New Model Based on CD8 T Cells May Distinguish ICI Responders from Non-Responders in Melanoma
Researchers reveal new predictive model capable of pinpointing melanoma patients most likely to respond to immune checkpoint inhibitor therapy.
Using a transcriptomic profile of a unique subpopulation of CD8 T cells from melanoma patients, a group of Cleveland Clinic investigators has developed a predictive model of immune checkpoint inhibitor (ICI) therapy response. The model is capable of distinguishing responders from non-responders with 88% accuracy by analyzing either tumor or peripheral blood CD8 T cells.
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The study, published in the Journal of Experimental Medicine, represents a major advance in the management of patients with melanoma.
“This model may become a focused tool to help clinicians predict who and who will not respond to standard-of-care immunotherapies,” explains Brian Gastman, MD, lead investigator and Director of Cleveland Clinic’s Melanoma & High-Risk Skin Cancer Program. “This allows us to pivot treatment to the growing myriad of options being introduced to the field. Further studies will reveal whether this model can be used dynamically to reflect the changes in patients as they may develop acquired resistance, increasing its utility.”
The management of metastatic melanoma has changed in recent years, with targeted therapy and immunotherapy completely replacing chemotherapy. Very recent studies now point to the advantage of first-line immunotherapy over targeted therapy for the treatment of advanced disease, Dr. Gastman explains.
“About 45% of our patients are candidates for targeted therapy, but the data clearly shows that immunotherapy is a much more effective way of curing patients when you put the two treatment strategies head to head,” he says. “You’ve got one really good shot with immunotherapy, but if a patient doesn’t respond, you’ve got to figure out what else to do with them.”
Approximately 40% of patients with melanoma will fail to respond to immunotherapy, and the lack of a predictive model of ICI response remains a significant unmet need in this population. Aside from PD-L1 expression, which is used to predict immunotherapy response in lung cancer, smaller studies have analyzed the levels of tumor-infiltrating lymphocytes (TILs) and other blood markers as potential predictors of response. However, none of these attempts have been clinically validated.
“Other than doing imaging, performing a physical exam, and clinically monitoring the patient, there is no effective companion tool to tell us who will or will not do well,” he says.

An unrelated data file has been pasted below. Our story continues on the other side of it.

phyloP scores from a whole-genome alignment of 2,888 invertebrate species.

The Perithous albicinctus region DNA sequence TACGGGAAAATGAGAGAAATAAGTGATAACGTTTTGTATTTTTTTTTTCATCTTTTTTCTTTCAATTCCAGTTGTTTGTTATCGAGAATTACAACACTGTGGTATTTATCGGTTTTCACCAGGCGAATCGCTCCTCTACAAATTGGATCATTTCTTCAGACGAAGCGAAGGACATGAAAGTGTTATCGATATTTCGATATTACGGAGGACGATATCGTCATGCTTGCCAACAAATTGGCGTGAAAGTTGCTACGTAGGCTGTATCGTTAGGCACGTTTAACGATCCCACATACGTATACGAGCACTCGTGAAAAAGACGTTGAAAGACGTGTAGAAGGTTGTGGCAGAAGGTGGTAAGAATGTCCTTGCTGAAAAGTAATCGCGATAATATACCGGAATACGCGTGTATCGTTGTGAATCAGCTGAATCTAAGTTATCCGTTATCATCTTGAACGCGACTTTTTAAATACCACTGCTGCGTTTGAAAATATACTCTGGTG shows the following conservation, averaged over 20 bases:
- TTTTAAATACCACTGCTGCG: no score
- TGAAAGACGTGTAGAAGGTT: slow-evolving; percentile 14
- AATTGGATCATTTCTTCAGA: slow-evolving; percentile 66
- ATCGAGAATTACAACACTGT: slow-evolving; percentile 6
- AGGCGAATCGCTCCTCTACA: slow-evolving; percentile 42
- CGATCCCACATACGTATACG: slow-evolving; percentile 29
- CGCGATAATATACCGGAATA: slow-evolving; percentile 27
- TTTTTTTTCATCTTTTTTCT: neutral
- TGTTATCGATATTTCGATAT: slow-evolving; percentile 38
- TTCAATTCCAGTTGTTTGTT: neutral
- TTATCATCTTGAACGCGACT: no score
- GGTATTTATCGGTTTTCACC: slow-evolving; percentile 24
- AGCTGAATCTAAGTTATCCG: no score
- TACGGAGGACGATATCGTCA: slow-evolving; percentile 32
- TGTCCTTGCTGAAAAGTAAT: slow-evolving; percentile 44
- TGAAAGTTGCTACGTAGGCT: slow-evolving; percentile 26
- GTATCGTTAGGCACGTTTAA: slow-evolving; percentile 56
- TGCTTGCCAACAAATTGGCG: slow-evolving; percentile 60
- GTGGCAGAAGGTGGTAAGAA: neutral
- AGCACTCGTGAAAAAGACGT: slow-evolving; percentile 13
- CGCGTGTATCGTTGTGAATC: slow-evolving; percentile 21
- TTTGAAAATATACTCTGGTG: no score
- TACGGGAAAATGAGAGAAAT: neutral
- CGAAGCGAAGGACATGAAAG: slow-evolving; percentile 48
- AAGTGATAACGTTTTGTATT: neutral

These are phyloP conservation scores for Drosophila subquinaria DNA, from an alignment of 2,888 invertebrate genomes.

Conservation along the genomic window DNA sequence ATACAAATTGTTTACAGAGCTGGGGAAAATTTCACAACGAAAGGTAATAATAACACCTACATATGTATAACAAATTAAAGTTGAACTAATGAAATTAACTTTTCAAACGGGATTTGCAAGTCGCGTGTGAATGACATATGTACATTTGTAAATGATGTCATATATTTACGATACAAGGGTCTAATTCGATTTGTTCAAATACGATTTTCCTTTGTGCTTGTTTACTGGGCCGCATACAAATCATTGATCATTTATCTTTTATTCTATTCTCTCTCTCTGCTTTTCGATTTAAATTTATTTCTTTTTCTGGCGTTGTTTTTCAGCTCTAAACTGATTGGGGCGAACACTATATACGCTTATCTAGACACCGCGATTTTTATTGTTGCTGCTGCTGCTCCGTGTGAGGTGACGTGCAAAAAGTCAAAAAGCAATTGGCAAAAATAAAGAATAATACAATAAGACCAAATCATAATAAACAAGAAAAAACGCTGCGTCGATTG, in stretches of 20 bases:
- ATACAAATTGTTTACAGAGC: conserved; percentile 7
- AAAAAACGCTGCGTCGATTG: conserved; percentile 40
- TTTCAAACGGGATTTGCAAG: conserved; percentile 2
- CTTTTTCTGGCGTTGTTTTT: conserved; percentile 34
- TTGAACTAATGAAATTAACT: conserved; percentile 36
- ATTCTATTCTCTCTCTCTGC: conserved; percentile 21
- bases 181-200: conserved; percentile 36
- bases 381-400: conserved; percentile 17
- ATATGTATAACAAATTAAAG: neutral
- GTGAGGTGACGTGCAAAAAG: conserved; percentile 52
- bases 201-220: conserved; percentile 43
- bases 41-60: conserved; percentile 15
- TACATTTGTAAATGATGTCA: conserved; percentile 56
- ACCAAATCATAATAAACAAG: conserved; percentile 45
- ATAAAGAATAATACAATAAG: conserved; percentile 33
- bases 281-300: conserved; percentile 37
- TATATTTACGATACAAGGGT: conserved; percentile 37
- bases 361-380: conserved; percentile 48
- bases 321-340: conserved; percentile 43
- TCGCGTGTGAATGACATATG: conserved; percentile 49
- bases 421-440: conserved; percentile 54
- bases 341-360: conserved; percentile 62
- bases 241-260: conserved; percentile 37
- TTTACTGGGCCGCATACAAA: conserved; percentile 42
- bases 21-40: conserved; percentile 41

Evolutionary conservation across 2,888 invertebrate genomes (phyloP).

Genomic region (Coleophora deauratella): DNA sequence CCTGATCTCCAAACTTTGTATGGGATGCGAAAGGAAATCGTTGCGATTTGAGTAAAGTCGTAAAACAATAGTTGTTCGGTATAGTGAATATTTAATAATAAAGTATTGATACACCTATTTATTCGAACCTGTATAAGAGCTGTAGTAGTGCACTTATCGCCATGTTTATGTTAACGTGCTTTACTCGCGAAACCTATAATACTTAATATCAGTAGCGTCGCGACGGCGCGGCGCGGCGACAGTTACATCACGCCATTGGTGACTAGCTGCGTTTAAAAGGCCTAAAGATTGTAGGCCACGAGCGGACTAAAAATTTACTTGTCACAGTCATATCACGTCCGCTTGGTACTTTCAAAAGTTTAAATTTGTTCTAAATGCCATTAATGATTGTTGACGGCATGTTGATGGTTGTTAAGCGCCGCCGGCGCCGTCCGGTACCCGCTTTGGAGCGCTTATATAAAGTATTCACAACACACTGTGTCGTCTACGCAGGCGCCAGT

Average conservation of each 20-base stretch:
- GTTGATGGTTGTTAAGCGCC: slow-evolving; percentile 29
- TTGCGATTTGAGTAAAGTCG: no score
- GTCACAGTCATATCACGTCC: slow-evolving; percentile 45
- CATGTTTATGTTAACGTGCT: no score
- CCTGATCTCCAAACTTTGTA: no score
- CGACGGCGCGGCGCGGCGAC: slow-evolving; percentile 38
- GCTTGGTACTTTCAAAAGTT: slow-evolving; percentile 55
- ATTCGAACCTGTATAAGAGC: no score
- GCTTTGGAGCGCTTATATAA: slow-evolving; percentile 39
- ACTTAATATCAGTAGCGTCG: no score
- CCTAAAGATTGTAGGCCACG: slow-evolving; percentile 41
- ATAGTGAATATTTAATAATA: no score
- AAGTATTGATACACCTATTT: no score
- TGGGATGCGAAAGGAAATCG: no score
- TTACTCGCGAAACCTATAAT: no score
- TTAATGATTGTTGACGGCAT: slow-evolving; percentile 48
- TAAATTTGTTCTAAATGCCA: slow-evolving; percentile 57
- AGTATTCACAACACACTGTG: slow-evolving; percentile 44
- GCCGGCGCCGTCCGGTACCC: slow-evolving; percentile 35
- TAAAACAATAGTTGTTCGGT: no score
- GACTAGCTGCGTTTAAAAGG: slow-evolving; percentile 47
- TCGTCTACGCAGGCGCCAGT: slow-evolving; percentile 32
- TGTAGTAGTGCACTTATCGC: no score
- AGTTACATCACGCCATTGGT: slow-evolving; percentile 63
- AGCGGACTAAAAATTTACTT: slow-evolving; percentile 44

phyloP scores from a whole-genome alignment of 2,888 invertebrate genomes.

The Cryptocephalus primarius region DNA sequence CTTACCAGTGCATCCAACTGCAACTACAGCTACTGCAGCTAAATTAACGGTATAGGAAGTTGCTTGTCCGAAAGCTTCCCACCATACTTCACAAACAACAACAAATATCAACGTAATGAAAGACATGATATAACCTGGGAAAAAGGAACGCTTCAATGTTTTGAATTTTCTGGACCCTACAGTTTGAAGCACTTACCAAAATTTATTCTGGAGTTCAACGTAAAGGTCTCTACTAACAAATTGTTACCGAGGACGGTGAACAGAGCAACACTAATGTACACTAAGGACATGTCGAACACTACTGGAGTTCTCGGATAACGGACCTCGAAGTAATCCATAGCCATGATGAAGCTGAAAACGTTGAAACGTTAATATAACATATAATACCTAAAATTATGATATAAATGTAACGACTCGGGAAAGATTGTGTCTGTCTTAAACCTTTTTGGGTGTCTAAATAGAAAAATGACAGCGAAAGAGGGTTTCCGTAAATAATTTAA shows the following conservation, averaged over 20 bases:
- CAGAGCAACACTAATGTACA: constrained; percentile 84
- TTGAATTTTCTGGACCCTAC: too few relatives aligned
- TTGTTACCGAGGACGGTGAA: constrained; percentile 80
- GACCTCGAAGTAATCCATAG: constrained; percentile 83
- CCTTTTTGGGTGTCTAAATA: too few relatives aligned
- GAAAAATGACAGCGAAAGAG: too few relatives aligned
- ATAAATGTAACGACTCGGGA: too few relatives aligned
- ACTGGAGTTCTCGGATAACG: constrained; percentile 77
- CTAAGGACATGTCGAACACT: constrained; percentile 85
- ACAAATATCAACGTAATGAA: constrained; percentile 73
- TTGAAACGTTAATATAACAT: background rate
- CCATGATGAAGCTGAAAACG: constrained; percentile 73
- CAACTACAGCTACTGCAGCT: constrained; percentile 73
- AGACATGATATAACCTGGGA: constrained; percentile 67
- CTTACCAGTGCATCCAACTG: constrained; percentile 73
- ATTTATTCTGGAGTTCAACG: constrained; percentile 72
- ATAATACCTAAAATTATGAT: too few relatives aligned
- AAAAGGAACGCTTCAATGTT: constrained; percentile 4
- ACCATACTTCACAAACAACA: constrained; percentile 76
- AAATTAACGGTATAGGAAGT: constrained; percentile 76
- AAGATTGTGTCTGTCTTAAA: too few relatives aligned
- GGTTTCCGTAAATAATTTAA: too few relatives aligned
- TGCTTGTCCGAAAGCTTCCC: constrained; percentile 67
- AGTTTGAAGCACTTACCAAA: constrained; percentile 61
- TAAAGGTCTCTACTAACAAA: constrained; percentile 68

Prior studies have shown that TILs, including CD8 T cells, express high levels of ICI receptors, such as PD-1. It has also been established that CD8 T cell tumor infiltration correlates highly with anti-PD-1/PD-L1 immunotherapy response across different cancer types.
Based on earlier comparative studies, Dr. Gastman and his collaborators hypothesized that unique subpopulations of CD8 T cells exist in both the tumor and peripheral blood of patients with melanoma. Therefore, in this latest study, they performed a detailed characterization of CD8 T cells from the tumors and peripheral blood of eight patients with advanced melanoma and employed single-cell transcriptomic analysis to cluster different cell types.
Indeed, the cluster analysis revealed a unique subpopulation of CD8 T cells with high levels of oxidative phosphorylation in peripheral blood and tumor tissue. The authors identified this population as CD8+ TOXPHOS cells.
“We were able to figure out that these CD8 T cells not only exist in the tumor, but that they also exist at a higher level in the blood of patients who were immunotherapy resistant,” Dr. Gastman explains. “We then validated that finding against a number of patient blood samples.”
Following, the team developed a predictive model of ICI therapy response using a transcriptomic profile of CD8+ TOXPHOS cells. The model successfully predicted the ICI response in 11 of 12 patients from the training data set, resulting in a 92% predictive accuracy. It was validated further using three additional data sets, with an overall predictive accuracy of 88%. Interestingly, the model demonstrated 100% accuracy in a small cohort of lung cancer patients.
According to Dr. Gastman, the implications of these findings could be vast — not only in predicting ICI resistance, but also in the potential therapeutic targeting of CD8+ TOXPHOS cells.
“We discovered multiple potential targetable pathways that are relatively unique to these cells, so we want to leverage their uniqueness to go right after them therapeutically,” he says. “If we can understand the mechanisms that make these cells tick, we can go directly after them to change the course of immunotherapy.”
He notes that several important questions remain to be answered on this path of discovery, including whether these cells cause resistance without any therapy, get generated after ICI treatment, or are part of the resistance mechanism after a patient loses their response.